If you have a genuine question about the script or character, ask it. But don’t waste time by asking arbitrary questions just to stand in front of casting for a few moments longer.

Whether it’s commercial copy or a comedic scene look for a button. Find it, then end strong with it. When actors don’t hit the button it’s equivalent to never receiving the sweet satisfaction of hearing the other shoe drop.

The most important thing above all else is to make a choice, a strong choice, and then stick with it. Don’t change your mind in the middle of the scene- for better or for worse, ride that choice to the end.

How to act at an audition

Emmanuel Faure/The Image Bank/Getty Images

  • M.A. in Literature, California State University – Northridge
  • B.A. in Creative Writing, California State University – Northridge

A queasy feeling settles into your stomach. You are surrounded by a group of gossiping men and women who sip cafe mochas while complimenting each other’s headshots. Suddenly, the casting director calls your number. “What monologue will you be reading for us today?” she asks.

“Oh, sorry,” you reply. “I didn’t know I was supposed to bring one.” Her annoyed expression tells you everything. You won’t be getting a callback.

This scenario can be easily avoided by following these simple audition tips.

Read the Audition Notice Carefully

Actors should arrive at auditions fully prepared, not just ready to perform, but also to present any requested material. Examine the audition notice. Should you prepare one monologue? Two? Make certain you match the material to the play. For example, if you are auditioning for Oedipus Rex, prepare a scene from Greek drama, not The Odd Couple.

Finally, based on the audition notice, make certain you are trying out for an appropriate part. If the casting director is looking for a tall, bald man in his 60s, don’t show up hoping that they will change the script for your short, frizzy-haired, thirty-year-old self. Follow whatever guidelines are offered to ensure that you arrive at the audition as organized as possible.

Be Professional

Show the casting director how reliable you are by showing up at least fifteen minutes before the audition. Be courteous, but don’t be too talkative. Don’t pester crew members or fellow actors with idle conversation. Spend your time privately readying yourself.

Most casting directors expect you to bring a headshot and resume. This might not hold true for community theatre productions. However, if you are committed to a career in theater, you may want to bring these along just to make a favorable impression.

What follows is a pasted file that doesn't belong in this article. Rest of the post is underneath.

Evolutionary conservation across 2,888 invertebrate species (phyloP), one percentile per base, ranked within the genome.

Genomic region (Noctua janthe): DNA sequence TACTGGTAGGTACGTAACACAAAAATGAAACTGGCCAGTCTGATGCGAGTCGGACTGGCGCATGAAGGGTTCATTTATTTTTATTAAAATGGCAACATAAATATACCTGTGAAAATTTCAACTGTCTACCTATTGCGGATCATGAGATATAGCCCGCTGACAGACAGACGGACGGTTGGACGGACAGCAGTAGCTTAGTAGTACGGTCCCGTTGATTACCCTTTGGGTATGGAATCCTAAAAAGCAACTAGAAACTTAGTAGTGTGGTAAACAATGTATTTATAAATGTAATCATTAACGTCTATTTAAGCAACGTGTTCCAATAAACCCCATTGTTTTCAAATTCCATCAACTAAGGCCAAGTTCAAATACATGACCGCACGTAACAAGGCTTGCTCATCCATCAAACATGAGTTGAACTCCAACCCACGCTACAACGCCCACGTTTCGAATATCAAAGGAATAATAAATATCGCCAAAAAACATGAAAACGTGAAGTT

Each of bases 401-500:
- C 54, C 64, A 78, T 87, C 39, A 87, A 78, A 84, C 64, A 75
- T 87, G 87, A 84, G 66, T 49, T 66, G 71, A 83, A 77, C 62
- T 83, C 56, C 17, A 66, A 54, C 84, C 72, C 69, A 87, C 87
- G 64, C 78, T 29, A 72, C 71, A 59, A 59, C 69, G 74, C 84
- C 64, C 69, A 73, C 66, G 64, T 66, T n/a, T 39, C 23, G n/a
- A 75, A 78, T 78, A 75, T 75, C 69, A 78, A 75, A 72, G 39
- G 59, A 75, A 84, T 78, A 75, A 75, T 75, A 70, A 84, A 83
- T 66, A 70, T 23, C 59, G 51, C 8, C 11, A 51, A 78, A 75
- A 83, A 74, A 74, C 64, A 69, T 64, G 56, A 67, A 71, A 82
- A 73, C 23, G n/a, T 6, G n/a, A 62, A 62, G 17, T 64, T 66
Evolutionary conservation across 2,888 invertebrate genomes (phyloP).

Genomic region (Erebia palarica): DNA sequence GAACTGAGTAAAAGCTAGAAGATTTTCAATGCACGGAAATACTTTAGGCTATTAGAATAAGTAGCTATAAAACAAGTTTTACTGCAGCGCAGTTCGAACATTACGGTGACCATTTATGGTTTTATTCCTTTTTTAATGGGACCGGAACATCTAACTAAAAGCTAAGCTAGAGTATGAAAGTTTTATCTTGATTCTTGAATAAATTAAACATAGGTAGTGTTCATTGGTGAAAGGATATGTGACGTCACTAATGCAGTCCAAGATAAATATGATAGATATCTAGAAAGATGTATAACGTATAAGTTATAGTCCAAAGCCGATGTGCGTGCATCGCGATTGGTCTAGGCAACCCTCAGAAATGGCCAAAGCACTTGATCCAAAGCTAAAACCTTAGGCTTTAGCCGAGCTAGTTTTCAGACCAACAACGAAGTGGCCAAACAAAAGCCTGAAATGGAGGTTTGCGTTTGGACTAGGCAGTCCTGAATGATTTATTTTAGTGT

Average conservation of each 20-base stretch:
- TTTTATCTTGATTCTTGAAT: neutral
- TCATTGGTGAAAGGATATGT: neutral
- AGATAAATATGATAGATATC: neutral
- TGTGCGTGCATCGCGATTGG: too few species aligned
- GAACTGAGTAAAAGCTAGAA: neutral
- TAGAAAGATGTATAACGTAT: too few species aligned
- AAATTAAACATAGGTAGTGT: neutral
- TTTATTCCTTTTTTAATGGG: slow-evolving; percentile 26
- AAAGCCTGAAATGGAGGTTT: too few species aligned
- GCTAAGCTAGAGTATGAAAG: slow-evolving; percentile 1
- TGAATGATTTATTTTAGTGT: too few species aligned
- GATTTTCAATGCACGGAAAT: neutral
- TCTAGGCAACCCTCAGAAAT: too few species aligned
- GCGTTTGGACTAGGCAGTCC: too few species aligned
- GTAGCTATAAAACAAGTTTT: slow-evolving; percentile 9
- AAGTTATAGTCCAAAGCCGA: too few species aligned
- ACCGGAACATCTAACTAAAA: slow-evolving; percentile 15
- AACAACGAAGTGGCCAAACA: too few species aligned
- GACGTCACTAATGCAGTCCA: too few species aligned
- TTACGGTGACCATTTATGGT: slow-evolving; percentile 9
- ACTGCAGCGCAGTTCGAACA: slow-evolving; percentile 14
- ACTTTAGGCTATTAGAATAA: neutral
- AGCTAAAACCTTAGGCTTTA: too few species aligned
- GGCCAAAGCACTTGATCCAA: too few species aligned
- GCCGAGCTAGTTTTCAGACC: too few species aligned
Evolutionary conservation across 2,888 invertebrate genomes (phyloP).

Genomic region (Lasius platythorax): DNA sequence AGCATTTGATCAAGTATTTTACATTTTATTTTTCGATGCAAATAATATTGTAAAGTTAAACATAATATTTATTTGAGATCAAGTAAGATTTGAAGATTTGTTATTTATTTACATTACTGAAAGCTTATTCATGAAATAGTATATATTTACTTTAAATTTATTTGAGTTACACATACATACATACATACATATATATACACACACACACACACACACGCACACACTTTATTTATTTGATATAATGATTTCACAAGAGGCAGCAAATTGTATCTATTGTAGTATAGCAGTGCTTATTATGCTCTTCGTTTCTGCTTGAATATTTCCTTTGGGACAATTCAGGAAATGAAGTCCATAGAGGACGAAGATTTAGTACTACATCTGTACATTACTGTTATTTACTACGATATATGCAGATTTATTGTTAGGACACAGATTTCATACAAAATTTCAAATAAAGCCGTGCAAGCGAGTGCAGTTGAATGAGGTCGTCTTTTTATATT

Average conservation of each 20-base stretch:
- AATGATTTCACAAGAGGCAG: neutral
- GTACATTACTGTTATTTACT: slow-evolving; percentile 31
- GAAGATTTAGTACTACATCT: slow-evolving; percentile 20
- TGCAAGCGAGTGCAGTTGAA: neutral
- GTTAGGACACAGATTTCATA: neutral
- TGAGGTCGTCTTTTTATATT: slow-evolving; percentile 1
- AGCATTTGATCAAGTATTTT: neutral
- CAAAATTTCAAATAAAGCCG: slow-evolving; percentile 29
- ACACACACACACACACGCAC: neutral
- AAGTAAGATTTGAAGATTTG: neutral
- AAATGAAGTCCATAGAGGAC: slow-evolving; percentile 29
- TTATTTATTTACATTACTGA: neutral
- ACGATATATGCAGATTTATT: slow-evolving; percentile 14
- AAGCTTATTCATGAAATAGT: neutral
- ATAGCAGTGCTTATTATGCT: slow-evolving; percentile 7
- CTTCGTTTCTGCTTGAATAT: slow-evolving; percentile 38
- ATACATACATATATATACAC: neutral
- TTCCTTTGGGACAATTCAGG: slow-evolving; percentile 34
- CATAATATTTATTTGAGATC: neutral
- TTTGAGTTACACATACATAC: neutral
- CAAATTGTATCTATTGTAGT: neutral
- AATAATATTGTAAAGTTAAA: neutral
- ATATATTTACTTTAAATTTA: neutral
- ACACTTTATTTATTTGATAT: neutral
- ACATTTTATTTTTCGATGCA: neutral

In general, think of an audition as a job interview. Avoid inappropriate behavior, whether its chewing gum, using profanity, behaving too shyly or brashly, or making long-winded speeches as to why you are perfect for the role.

Dress Appropriately

Usually, it is best to wear “business casual” attire. You want to exhibit charm and professionalism, but you don’t want to look like a stock-broker or a banker. Remember, many new actors make the mistake of wearing costumes to audition. Perhaps they say to themselves: “Hey, I’ve got a great pirate outfit from last Halloween! I’ll wear that!” Sadly, this is bound to cause casting directors to chuckle under their breath. They might be amused, but they will definitely not take the actor seriously.

If you are auditioning for a dancing part in a musical, wear dance attire. It should not be anything flashy or expensive. Any choreographer worth her salt will focus on your dancing ability, not your sequins.

Perfect Your Monologue

If you are asked to bring a monologue, make certain that you have rehearsed it completely. Do not just know the lines, know the character you are becoming. Let the directors see a striking difference between the person that just said hello to them and the character that is now coming to life on the stage.

At the same time, be flexible with the audition material. They might have you read the lines over, asking you to take on a different personality. Sure, you may do great when you perform the monologue with tears in your eyes, but be prepared if they ask you to do the same lines in a calm, icy voice or a whimsical British dialect. If given the chance, show them that you can interpret the role in many different ways.

Get to Know the Play

Many auditions involve reading “sides.” Sides are small, hand-picked portions of a script. Sometimes they are a brief monologue. Sometimes they are short scenes involving two or more characters. Most of the time, you won’t know exactly what scene you’ll be reading. In that case, you’ll want to familiarize yourself with the play in general.

If you are auditioning for a popular play feel free to buy a copy of the script online or at your local bookstore. Better yet, visit your local library. Watching a film version of the play might help as well. Don’t simply mimic the movie actor’s performance, though; casting directors want to see what you can create, not what you can imitate.